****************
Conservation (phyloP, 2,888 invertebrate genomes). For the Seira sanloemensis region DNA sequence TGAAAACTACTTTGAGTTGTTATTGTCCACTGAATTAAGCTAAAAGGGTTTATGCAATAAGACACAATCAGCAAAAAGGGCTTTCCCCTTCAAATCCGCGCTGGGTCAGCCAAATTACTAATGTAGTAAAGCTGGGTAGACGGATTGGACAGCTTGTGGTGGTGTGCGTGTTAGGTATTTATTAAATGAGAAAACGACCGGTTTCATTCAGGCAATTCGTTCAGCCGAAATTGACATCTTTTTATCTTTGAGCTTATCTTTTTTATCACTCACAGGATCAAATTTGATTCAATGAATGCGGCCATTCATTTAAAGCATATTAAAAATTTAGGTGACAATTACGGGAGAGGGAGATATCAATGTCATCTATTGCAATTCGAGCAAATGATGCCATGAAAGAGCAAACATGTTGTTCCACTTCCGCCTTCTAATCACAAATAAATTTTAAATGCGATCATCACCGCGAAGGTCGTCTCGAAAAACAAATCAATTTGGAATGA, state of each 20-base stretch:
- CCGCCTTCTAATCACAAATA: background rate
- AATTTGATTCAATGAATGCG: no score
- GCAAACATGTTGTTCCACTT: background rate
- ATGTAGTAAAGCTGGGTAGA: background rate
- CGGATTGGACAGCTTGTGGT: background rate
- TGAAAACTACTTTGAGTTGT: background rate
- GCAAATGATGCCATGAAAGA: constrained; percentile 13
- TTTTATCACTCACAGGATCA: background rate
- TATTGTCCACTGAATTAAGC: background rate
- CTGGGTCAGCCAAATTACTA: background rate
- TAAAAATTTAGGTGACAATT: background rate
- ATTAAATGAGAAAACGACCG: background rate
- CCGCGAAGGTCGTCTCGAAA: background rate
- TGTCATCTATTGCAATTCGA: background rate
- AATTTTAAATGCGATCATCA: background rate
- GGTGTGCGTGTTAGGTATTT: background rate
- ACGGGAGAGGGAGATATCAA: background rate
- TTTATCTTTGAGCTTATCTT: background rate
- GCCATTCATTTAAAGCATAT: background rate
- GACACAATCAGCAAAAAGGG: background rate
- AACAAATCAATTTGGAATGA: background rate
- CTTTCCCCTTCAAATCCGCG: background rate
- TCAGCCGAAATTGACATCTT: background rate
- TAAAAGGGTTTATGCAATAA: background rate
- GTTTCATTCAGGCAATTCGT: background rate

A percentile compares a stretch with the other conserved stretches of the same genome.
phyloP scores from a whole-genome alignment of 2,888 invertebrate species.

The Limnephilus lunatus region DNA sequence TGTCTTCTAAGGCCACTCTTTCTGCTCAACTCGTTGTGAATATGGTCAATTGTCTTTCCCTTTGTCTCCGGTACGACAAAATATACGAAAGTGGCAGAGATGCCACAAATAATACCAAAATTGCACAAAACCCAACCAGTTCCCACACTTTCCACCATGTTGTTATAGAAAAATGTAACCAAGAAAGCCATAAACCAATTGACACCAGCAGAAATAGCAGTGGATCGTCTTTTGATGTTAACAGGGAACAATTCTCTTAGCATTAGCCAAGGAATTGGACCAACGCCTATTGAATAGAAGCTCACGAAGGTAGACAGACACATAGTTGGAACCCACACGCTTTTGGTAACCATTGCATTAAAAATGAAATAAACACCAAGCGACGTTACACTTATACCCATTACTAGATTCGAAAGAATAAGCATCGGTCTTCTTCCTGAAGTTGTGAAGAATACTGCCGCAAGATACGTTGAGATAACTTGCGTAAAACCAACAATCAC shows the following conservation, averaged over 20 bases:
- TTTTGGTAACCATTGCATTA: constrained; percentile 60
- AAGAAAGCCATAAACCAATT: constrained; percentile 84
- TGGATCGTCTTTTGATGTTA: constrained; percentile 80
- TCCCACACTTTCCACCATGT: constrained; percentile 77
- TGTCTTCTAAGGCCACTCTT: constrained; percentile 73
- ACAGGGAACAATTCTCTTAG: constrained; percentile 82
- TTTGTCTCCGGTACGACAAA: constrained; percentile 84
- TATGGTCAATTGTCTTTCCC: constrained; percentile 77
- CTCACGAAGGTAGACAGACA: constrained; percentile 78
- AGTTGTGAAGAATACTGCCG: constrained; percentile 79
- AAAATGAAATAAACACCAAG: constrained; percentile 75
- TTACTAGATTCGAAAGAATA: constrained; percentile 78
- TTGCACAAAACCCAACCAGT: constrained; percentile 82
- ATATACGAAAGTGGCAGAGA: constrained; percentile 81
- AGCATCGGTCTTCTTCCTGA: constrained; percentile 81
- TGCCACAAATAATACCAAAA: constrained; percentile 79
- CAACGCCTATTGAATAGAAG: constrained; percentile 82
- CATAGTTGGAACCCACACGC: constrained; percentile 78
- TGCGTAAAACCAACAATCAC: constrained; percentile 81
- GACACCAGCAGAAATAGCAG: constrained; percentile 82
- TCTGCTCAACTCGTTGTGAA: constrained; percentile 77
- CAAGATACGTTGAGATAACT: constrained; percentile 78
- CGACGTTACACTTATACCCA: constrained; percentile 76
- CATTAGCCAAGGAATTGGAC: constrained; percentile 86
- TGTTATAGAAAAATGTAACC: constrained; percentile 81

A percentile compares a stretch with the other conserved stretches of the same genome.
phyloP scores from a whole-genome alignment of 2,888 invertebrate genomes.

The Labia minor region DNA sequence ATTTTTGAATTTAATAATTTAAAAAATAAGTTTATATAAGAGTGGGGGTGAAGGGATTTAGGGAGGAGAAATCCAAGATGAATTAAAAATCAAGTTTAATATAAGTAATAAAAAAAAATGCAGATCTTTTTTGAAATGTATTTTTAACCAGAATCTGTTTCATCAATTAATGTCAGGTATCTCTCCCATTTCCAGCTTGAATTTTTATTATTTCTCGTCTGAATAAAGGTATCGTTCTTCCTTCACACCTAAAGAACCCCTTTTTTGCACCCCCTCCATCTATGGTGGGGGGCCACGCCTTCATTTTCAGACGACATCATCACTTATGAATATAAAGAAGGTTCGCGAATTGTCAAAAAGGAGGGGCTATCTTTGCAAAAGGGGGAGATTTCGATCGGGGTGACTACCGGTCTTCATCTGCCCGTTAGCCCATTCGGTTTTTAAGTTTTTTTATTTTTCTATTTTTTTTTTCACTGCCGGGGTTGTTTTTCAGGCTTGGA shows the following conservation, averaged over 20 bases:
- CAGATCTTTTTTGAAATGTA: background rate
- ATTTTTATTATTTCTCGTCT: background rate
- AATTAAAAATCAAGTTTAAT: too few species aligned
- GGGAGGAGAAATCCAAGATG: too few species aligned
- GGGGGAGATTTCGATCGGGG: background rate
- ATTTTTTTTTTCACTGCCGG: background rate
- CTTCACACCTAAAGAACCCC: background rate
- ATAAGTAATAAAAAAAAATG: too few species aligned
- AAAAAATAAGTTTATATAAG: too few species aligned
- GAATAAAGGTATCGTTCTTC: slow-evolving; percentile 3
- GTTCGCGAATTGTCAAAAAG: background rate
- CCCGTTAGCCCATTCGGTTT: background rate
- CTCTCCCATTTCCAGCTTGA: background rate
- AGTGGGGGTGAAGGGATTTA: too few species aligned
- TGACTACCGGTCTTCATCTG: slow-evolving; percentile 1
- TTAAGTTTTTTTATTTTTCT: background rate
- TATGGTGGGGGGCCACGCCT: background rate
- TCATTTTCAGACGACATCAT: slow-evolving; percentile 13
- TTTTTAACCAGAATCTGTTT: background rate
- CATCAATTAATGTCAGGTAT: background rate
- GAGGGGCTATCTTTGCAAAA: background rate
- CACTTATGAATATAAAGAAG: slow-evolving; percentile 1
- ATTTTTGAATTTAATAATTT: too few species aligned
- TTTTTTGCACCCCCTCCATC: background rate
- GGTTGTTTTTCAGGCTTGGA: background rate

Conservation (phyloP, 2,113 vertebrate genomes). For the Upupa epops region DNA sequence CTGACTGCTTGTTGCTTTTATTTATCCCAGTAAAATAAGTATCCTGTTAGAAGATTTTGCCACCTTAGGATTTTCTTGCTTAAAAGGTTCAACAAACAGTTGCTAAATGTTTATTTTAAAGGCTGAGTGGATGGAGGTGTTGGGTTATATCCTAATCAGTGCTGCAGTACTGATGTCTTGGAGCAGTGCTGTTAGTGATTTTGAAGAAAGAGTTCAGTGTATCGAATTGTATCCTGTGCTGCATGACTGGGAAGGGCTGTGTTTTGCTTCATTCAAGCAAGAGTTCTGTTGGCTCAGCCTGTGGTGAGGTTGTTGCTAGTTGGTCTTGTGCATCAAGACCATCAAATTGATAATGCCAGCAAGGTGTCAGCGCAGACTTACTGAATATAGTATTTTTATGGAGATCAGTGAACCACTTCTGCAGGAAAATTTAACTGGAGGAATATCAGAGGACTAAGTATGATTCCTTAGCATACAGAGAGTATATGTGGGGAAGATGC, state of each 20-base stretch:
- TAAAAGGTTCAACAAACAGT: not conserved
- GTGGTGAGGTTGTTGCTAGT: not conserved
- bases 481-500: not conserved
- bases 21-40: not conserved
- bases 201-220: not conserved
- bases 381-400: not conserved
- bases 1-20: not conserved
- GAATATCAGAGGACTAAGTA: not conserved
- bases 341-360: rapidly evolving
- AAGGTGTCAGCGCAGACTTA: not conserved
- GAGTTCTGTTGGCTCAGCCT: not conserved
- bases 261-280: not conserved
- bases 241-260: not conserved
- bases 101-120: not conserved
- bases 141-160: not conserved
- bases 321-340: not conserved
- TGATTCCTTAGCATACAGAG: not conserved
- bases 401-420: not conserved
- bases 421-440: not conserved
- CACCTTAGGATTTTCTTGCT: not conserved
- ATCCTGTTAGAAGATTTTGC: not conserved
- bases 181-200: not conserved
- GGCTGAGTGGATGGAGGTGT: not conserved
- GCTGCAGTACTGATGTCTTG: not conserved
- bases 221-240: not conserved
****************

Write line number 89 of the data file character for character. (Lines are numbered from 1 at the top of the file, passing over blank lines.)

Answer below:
- bases 381-400: not conserved